James Pethokoukis

Politics and policy from inside Washington

Watch out for (yield) curves: Kudlow vs. Goldman

December 23, 2009

The super-steep yield curve is hinting at a powerful recovery in 2010, so says Larry Kudlow:

When the curve is wide and upward sloping, as it is today, it tells us that the economic future is good. When the curve is upside down, or inverted, with short rates above long rates, it tells us that something is amiss — such as a credit crunch and a recession.

The inverted curve is abnormal, the positive curve is normal. We have returned to normalcy, and then some. Right now, the difference between long and short Treasury rates is as wide as any time in history. With the Fed pumping in all that money and anchoring the short rate at zero, investors are now charging the Treasury a higher interest rate for buying its bonds. That’s as it should be. The time preference of money simply means that the investor will hold Treasury bonds for a longer period of time, but he or she is going to charge a higher rate. That is a normal risk profile.

The yield curve may be the best single forecasting predictor there is. When it was inverted or flat for most of 2006, 2007, and the early part of 2008, it correctly predicted big trouble ahead. Right now it is forecasting a much stronger economy in 2010 than most people think possible. So there could be a mini boom next year, with real GDP growing at 4 to 5 percent, perhaps with a 6 percent quarter in there someplace. And the unemployment rate is likely to come down, perhaps moving into the 8 percent zone from today’s 10 percent.

Unless it isn’t, as David Goldman predicts:

The yield curve is at record steepness. I think that’s an overreaction. In fact, the steep yield curve in the present environment is NOT a harbinger of recovery — it’s a brake on recovery because it encourages banks to own Treasuries rather than risky assets.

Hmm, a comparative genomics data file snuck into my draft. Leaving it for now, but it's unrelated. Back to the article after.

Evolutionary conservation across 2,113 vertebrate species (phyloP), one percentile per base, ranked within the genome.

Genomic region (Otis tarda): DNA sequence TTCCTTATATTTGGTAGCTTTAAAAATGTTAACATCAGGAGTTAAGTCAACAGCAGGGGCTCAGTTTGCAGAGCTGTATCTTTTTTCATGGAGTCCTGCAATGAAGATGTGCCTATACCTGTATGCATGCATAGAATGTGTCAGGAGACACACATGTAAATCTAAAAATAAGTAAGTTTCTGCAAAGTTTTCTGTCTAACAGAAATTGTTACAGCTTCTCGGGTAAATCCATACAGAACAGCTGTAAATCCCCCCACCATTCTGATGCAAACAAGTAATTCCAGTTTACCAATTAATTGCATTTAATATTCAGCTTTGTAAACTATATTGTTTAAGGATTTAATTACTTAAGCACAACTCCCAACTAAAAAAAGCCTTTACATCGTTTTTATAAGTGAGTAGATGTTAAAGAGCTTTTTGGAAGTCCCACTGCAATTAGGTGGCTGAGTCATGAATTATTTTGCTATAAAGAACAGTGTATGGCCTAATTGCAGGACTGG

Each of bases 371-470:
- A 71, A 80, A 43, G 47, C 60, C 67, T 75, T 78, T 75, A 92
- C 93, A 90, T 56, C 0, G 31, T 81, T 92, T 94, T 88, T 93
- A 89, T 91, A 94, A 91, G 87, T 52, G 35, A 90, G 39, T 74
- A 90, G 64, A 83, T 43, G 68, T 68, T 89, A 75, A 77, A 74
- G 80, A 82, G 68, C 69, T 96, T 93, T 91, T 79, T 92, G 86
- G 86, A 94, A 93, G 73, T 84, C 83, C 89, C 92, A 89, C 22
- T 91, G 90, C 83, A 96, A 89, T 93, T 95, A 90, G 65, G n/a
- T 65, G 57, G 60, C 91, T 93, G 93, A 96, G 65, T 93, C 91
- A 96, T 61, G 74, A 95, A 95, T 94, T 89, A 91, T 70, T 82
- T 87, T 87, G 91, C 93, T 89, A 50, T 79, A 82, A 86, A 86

Goldman then goes on to list 9 other reasons why he doesn’t think the recovery will be particularly strong.

Comments

Kudlow is a congenital optimist and I’ve always admired his insistence on seeing the glass as half full. But when optimism morphs into ideology – the way it seems to have done with him – than the buyer needs to beware.

I think it’s fair to characterize the recent downturn as being different from a ‘garden variety’ recession – after all, most recessions don’t take us to the brink of economic collapse. So from that perspective, a traditional interpretation of the current yield curve may not be forecasting the robust economic growth it often has in the past.

In particular I note the anemic Q3 GDP number that was revised downward twice. Given the depth of the recession, we could have expected a much stronger number. Sure, Q4 may give us a boffo number and if anyone wants to make that bet that’s fine. Just don’t do it based on Kudlow’s version of Rosey Scenario.

Posted by Bill, Fairfax, VA | Report as abusive
 

I have always liked Larry Kudlow’s optimistic view of the future and, frankly, I see nothing wrong with his analysis of the current yield curve. David Goldman, on the other hand, is a classic bond trader, forever bearish and always looking for clouds on the horizon, however small, to justify heading indoors. As for this current recession being “different”, as in “It’s different this time” – oh please. The equity rally of the late 90′s, the real-estate boom of the mid-00′s, virtually all the pundits said it was different this time. Of course they were all proven wrong, spectacularly so. Bet on inertia, bet on human nature, bet on optimism: Larry Kudlow has it right, once again.

Posted by gotthardbahn | Report as abusive
 

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